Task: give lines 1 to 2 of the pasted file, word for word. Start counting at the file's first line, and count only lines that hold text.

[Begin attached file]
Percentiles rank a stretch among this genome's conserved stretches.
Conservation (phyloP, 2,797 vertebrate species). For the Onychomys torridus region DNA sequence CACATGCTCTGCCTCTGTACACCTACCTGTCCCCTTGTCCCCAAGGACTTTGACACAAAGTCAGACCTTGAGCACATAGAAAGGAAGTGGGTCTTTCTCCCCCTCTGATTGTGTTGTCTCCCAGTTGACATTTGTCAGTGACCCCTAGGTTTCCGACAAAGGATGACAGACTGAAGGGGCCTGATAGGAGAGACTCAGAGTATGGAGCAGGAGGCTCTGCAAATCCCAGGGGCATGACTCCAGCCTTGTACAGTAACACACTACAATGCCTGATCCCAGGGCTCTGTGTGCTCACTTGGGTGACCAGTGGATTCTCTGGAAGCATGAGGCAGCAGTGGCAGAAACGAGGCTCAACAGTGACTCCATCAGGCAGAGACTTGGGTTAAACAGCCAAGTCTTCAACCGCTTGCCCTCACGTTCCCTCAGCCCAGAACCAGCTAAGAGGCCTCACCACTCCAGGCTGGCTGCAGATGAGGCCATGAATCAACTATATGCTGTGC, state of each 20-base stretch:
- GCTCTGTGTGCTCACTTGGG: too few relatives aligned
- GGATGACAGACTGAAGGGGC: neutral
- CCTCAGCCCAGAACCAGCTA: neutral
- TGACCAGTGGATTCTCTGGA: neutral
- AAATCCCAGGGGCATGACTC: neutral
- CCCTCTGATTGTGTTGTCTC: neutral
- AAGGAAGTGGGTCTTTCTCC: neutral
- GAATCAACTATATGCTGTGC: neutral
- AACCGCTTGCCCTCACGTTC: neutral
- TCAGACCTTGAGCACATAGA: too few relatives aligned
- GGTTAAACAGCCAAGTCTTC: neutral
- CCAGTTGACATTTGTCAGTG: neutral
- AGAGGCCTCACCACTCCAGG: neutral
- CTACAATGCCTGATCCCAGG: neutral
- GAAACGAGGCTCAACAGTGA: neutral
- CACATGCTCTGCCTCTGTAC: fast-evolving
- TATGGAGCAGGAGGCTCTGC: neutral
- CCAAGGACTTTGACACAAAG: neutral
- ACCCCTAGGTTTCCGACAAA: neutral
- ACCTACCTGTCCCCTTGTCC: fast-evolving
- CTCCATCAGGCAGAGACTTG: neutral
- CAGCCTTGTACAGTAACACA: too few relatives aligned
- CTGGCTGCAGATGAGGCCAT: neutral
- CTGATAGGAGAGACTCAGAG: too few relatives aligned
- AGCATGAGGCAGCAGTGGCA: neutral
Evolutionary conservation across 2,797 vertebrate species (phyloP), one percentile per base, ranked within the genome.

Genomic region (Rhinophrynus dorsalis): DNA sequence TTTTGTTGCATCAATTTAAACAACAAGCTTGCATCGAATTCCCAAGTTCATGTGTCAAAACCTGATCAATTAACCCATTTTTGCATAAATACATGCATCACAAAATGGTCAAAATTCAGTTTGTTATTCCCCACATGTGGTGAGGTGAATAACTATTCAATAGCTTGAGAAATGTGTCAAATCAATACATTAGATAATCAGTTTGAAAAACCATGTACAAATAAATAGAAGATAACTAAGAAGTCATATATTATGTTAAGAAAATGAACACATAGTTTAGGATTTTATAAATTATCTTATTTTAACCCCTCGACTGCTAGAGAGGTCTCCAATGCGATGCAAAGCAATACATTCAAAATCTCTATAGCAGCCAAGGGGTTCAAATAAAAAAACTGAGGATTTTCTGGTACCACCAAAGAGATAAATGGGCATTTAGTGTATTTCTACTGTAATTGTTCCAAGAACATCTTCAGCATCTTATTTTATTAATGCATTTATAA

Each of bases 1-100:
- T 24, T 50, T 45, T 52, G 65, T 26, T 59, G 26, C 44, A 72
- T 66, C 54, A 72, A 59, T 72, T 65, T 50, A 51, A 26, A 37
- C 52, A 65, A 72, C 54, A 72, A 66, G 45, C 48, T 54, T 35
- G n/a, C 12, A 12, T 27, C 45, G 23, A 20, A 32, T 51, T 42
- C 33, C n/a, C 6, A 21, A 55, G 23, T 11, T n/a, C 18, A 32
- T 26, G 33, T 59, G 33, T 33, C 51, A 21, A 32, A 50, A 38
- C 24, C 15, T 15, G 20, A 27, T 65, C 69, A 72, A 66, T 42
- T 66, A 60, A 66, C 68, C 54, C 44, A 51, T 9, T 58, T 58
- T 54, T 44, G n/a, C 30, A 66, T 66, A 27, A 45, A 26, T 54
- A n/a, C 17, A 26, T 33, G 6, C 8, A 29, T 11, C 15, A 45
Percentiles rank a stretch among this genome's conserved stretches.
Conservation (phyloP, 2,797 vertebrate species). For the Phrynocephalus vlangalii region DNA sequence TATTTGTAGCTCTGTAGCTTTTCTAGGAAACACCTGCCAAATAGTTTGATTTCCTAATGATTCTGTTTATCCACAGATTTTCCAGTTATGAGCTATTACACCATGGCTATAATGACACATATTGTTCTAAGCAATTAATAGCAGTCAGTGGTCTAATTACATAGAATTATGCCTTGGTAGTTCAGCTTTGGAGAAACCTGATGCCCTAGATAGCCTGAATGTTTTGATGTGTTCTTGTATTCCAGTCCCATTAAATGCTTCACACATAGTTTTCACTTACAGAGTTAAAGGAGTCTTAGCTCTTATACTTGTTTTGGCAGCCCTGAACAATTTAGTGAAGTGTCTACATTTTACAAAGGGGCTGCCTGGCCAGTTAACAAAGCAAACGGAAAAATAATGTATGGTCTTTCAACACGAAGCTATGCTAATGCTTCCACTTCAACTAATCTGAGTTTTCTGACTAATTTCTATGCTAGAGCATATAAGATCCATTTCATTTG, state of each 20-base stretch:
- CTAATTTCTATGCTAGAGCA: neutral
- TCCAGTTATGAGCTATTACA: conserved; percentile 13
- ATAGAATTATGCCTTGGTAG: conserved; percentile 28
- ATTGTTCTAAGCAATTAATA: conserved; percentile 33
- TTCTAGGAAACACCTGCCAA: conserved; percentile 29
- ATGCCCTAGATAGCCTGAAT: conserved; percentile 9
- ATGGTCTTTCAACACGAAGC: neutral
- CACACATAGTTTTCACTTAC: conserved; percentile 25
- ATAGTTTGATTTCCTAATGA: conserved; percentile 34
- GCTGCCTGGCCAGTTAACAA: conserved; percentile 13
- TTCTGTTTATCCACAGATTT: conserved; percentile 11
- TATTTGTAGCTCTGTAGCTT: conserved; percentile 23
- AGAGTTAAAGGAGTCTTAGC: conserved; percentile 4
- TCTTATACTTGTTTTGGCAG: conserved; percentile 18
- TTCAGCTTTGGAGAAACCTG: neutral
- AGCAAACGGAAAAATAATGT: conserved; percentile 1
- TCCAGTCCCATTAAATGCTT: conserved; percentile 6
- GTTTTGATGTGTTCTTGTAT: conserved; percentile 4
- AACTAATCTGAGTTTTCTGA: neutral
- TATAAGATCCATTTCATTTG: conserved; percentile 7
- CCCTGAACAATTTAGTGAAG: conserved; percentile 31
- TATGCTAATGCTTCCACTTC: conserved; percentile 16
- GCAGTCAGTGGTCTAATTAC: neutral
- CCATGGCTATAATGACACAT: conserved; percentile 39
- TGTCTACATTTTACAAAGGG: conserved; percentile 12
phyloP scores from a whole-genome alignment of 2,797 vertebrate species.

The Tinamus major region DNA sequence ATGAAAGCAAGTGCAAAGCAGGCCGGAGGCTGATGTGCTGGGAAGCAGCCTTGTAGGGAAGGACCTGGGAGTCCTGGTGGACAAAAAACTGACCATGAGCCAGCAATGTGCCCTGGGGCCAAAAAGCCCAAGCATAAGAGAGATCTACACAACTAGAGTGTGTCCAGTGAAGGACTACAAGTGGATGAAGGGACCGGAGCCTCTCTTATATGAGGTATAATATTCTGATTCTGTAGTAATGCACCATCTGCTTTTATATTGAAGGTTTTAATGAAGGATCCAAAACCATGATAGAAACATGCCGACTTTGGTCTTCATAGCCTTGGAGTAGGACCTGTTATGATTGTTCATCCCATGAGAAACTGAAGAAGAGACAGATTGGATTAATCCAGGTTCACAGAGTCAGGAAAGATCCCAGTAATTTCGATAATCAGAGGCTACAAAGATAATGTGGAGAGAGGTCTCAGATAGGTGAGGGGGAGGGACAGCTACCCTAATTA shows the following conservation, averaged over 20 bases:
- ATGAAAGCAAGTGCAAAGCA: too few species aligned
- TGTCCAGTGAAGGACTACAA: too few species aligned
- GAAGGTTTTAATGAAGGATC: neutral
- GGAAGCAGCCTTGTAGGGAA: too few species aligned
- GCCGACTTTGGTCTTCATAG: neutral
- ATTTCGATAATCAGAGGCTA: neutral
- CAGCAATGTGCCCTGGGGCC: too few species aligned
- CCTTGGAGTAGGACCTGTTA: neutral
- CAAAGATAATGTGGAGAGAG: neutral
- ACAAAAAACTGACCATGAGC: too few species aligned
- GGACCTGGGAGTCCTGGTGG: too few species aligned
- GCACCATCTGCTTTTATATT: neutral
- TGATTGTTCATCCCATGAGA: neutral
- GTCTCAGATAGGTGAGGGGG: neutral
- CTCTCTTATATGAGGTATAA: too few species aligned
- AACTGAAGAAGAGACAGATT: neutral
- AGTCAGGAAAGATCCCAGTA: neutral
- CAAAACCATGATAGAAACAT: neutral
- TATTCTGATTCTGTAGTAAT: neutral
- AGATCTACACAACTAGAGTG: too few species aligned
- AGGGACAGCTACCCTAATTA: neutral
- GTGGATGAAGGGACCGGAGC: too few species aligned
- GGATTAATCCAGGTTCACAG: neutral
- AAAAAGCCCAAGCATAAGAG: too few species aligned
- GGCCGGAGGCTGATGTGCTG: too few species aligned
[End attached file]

Percentiles rank a stretch among this genome's conserved stretches.
Conservation (phyloP, 2,797 vertebrate species). For the Onychomys torridus region DNA sequence CACATGCTCTGCCTCTGTACACCTACCTGTCCCCTTGTCCCCAAGGACTTTGACACAAAGTCAGACCTTGAGCACATAGAAAGGAAGTGGGTCTTTCTCCCCCTCTGATTGTGTTGTCTCCCAGTTGACATTTGTCAGTGACCCCTAGGTTTCCGACAAAGGATGACAGACTGAAGGGGCCTGATAGGAGAGACTCAGAGTATGGAGCAGGAGGCTCTGCAAATCCCAGGGGCATGACTCCAGCCTTGTACAGTAACACACTACAATGCCTGATCCCAGGGCTCTGTGTGCTCACTTGGGTGACCAGTGGATTCTCTGGAAGCATGAGGCAGCAGTGGCAGAAACGAGGCTCAACAGTGACTCCATCAGGCAGAGACTTGGGTTAAACAGCCAAGTCTTCAACCGCTTGCCCTCACGTTCCCTCAGCCCAGAACCAGCTAAGAGGCCTCACCACTCCAGGCTGGCTGCAGATGAGGCCATGAATCAACTATATGCTGTGC, state of each 20-base stretch: